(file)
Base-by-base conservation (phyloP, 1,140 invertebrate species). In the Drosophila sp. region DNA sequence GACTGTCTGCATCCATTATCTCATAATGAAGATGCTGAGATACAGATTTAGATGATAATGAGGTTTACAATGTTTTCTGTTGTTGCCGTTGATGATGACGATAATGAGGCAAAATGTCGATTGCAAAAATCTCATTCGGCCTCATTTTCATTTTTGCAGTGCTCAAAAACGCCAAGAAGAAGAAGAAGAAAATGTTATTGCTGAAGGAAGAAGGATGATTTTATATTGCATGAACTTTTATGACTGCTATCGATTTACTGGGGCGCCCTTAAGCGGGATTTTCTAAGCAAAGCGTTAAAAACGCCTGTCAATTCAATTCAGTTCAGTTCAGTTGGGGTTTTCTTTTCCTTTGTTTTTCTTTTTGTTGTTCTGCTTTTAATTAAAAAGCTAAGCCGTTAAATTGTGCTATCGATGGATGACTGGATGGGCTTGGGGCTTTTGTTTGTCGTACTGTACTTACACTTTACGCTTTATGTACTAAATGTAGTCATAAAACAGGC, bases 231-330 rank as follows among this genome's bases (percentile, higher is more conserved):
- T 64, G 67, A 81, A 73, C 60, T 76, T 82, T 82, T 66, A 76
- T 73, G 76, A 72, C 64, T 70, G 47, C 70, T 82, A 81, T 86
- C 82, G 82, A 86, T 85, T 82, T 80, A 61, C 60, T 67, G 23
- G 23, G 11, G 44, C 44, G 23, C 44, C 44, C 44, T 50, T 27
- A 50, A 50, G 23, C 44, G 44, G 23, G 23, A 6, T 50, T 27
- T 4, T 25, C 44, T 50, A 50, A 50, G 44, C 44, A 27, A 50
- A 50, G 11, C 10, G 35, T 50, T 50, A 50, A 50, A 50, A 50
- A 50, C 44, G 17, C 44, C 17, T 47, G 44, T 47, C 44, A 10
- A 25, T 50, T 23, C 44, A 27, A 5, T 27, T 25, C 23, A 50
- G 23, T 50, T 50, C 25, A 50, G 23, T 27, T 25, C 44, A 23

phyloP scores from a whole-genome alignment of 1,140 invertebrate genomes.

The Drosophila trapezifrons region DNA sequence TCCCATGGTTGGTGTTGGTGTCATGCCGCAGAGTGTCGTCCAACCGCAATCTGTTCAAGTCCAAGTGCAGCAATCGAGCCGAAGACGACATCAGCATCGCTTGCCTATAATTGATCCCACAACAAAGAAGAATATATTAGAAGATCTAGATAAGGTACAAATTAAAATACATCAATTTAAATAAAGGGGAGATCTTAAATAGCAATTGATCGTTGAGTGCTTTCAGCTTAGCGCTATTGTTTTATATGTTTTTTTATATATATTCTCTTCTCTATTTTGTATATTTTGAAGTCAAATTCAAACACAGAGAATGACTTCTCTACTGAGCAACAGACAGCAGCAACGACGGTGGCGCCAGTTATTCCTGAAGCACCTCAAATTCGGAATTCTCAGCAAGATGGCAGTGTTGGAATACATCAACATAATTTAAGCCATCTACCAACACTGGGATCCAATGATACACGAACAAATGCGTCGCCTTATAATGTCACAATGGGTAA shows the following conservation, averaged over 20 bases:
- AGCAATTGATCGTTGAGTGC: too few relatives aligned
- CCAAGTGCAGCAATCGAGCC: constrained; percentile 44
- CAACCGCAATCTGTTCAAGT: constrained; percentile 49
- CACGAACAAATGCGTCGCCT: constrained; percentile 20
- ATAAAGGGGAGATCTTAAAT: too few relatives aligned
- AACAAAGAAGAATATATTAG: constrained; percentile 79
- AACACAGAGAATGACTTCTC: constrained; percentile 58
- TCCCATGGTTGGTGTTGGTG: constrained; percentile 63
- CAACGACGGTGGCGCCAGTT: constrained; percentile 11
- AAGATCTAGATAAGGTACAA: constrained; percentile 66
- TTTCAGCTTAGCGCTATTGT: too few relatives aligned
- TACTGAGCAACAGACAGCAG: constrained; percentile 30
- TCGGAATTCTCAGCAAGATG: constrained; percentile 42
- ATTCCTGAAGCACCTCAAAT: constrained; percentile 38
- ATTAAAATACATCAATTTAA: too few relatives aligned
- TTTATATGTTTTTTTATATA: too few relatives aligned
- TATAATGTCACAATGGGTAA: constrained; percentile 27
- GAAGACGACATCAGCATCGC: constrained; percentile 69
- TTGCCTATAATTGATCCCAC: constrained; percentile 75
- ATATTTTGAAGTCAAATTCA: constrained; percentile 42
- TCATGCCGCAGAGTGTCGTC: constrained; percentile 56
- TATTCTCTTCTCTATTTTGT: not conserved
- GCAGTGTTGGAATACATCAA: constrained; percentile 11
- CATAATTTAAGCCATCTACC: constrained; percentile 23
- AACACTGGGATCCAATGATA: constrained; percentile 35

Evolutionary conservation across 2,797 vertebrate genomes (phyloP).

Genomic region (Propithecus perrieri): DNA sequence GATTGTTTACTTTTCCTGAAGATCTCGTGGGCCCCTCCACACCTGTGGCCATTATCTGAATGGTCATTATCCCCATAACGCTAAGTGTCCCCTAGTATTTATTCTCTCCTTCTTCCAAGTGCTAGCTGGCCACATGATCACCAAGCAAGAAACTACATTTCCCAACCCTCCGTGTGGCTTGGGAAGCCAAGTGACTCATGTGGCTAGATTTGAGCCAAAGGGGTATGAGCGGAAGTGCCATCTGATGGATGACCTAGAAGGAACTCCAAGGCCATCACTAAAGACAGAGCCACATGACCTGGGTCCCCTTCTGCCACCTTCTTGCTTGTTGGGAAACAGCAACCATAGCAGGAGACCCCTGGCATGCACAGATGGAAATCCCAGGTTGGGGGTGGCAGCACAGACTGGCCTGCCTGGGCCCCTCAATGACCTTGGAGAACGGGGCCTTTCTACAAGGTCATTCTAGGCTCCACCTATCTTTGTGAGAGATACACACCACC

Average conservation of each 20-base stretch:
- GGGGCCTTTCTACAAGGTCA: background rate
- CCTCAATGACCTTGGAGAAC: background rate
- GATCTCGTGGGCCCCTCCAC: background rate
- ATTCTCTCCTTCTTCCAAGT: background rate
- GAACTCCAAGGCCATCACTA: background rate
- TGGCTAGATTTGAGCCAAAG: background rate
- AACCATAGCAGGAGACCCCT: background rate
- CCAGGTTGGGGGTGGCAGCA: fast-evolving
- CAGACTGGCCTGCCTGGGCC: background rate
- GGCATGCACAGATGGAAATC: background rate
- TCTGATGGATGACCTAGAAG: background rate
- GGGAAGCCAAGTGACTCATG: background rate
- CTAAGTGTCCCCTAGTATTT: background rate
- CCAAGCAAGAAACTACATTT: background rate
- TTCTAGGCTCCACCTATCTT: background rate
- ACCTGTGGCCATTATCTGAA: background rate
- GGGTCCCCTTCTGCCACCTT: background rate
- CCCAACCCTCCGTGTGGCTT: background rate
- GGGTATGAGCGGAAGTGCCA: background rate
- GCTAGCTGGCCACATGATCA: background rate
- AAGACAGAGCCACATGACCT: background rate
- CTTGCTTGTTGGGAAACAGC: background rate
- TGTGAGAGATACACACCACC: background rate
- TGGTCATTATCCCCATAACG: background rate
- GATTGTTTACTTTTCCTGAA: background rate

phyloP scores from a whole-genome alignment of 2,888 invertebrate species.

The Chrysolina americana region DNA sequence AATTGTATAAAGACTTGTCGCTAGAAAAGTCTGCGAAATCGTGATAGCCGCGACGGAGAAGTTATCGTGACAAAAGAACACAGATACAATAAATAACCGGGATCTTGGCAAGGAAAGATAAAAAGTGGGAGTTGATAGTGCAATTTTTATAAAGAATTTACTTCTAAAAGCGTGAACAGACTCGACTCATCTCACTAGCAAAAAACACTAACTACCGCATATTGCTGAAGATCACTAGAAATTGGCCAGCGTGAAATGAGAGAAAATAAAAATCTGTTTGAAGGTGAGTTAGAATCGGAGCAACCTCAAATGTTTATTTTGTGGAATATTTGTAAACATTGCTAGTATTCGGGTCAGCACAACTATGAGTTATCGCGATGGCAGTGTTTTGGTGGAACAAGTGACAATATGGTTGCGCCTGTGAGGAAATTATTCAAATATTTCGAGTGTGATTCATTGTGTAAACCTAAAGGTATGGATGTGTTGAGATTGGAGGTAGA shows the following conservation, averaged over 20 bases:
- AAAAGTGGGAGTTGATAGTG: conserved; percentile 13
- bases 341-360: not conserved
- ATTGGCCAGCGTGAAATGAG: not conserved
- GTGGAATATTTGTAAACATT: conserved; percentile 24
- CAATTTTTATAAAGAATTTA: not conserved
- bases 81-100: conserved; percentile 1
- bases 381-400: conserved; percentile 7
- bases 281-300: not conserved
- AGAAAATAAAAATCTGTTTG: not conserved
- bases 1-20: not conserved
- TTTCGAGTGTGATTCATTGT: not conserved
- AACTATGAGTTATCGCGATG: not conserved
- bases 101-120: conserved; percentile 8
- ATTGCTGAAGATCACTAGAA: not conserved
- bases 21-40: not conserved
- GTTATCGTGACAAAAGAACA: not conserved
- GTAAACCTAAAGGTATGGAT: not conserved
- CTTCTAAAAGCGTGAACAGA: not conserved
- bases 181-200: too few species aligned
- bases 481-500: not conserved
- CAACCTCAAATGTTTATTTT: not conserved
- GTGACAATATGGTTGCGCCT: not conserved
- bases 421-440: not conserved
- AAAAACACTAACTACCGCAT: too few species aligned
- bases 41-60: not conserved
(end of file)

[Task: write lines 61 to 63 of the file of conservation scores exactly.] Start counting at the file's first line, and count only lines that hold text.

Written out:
- GCTAGCTGGCCACATGATCA: background rate
- AAGACAGAGCCACATGACCT: background rate
- CTTGCTTGTTGGGAAACAGC: background rate